Teachers capable of conducting good, strict, discipline were advertised for in 1929, preferably male. By 1930, all students which were not yet seven and those that were under the full age of fourteen were expelled due to the lack of sitting room accommodations.
Board members in 1934. were Stanley Spook, Rudolph Rotch, W. Kosack, and Sec.-Treas. was Dan Petznick. The two schools were overcrowded, very little could be done to improve this situation. These were the depression and war years, and maintenance was badly neglected. ln 1937, shelter belts were planted at both schools. Ln 1946, the Libau School District appointed Stanley Sopko as its first delegate to attend the Manitoba School trustees Convention in Wpg
The East School was destroyed by lire on July 24, 1949. The district had to provide accommodation in a hurry for the new term in Sept. A large frame building
was purchased which was located at Libau and moved east to the NE l/4 – 11-15 6E, and remodeled for a classroom. The son of a local family taught in this classroom for one school term. His name was Mike Kozyniak. This classroom was used for a period of three years until the new schools were built in 1952. A two room school was officially opened in the Libau Village on Oct.22, 1952 and a one-room school at the NW 1/4 I ll5-
6E. This building is still on the same site and is occupied today.
Daisy Wakshinsky was the first lady trustee elected tothe Libau School Board in 1954.
Special meetings were held with all teaching staff in 1962, with regard to emergency measures to be taken, should an emergency arise. The installation of a telephone was a must, at West School,2 battery radios were purchased. Teachers were asked to conduct evacuation drills, coal oil and coil-oil lamps and a supply of bandage and first aid supplies were placed at each school.
Bags of candy were passed out at the annual Christmas concert usually held at West School.
In 1963, the Libau School Board agreed to enroll pupils from the Brookside School District, and as many Grades I to 7 Boys, 1945/46. Winter’s Supply of Wood, 1915/16.
Libau East Temporary School used for 3 lean, felt old building bum down Just 24, 1949. as they could adequately instruct from the Brokenhead lndian Reserve.
In April of 1965, a meeting was held re: the consolidation of Arnold, Poplar Park, Sheffield, and Brookside schools.
Board members now were A.L. Tone, Mrs. Wanang, Bernard Kamke, and Pat Helwer was Sec.-Treas. A General School Meeting was held on Jan. 12, 1961, and a letter from the Minister of Education pertaining to the forming of a new school division was read and discussed.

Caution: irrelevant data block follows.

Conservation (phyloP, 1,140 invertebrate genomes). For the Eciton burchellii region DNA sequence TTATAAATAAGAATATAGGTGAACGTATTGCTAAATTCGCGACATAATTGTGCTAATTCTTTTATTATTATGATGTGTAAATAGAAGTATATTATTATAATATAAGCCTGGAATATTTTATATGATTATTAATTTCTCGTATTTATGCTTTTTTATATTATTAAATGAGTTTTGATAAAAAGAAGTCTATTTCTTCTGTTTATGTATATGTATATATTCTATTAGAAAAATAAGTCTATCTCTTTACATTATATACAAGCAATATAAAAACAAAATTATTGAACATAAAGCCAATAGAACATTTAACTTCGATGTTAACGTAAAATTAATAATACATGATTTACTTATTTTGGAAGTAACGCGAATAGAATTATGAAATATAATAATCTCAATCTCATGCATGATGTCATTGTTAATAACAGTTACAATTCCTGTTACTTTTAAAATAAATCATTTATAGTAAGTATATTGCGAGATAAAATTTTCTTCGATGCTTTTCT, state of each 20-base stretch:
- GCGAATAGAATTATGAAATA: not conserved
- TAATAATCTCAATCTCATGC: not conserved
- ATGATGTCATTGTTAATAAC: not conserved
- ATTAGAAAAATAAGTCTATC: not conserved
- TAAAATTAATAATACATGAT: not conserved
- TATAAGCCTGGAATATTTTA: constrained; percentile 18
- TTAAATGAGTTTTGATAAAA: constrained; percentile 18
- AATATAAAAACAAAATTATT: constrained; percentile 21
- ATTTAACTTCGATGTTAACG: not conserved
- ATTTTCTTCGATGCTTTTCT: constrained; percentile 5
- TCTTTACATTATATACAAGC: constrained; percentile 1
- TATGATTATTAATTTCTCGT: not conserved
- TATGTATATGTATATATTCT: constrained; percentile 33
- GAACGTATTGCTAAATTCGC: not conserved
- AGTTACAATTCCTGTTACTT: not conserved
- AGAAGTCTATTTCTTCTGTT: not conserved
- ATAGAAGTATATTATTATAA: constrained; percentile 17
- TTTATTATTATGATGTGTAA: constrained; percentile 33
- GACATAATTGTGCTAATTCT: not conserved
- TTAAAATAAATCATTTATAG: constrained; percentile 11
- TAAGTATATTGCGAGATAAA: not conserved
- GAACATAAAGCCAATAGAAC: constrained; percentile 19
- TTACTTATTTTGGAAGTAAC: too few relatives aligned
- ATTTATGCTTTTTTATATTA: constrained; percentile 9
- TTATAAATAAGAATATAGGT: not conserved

Teachers came and left, each one leaving his or her mark and everyone became a better person for all the experience earned and learned. Good, and not so good,
memories still linger in the minds and hearts of many Libau residents today. lt seems they had a good social existence and always form ways of getting together despite the distances.
In 1967, the Libau School No. l23l became a part of the Lord Selkirk School Division.
Class of Libau East School.
LIBAU SCHOOL DISTRICT NO. 1237
BOUNDARIES AND TEACHERS
submitted by slh
The Libau S.D. No. l23l was formed on March 28, 1903 by a by-law of the Munc. of St. Clements. The boundaries were readjusted from time to time, the district consisting of the following lands as of July 25, 1936: Sec. 1,2,3, 4,5, E 1/2 of and NW I /4 of 6, Sec. 7, 8, 9, 10, 11, 12, 13, 14, 15, 16, 17, S I /2 of 18, S I /2 of 22, Sec. 23 and 2,1in 15-6E.
The boundary was adjusted by an award of Arbitrators on March 10, 1944, adding Sec. 6, 7, 18, 19, and 30 in tp. 15-7E. These lands had been detached from Mars S.D. No. 1774 and effective Jan. l. 1945 were transferred to Libau No. 1231.
By an award of Arbitrators upon petition of Jacob L. Wanag, on June 29, 1949, the prayer of the petitioners to form two separate districts was denied. This went to
Appeal and was dismissed by Judge J.A. Bernier, Sept. 22, 1949.
The St. Clements Munc. confirmed their portion of the Libau S.D. No. l23l on Nov. 14, 1950 (bylaw No. 1207) as being: Sec. l, 2, 3, 4, 5, and 6 (except for SW 1i 4 of 7), 8, 9, 10, ll, t2, 13, 14, 15, 16, 17, S 1/2 0f 18, S 1/2 0f 22,23,24 in l5-6E,andSec. 19 and 30 in tp. 15-7E.
The boundary within the Brokenhead Munc. (bylaw No. 1226) as of March 13, 1951 was: Sec. 6, 7, and l8 in l5-7E.
An Award, dated March 22, l95l was denied when petitioners wanted to divide the school into three separate school districts.
The school district was dissolved on April 1, 1967, when the Lord Selkirk School division was declared a division within the meaning of Sec. 443 of the PSA (order-in-council No .2241 6’7).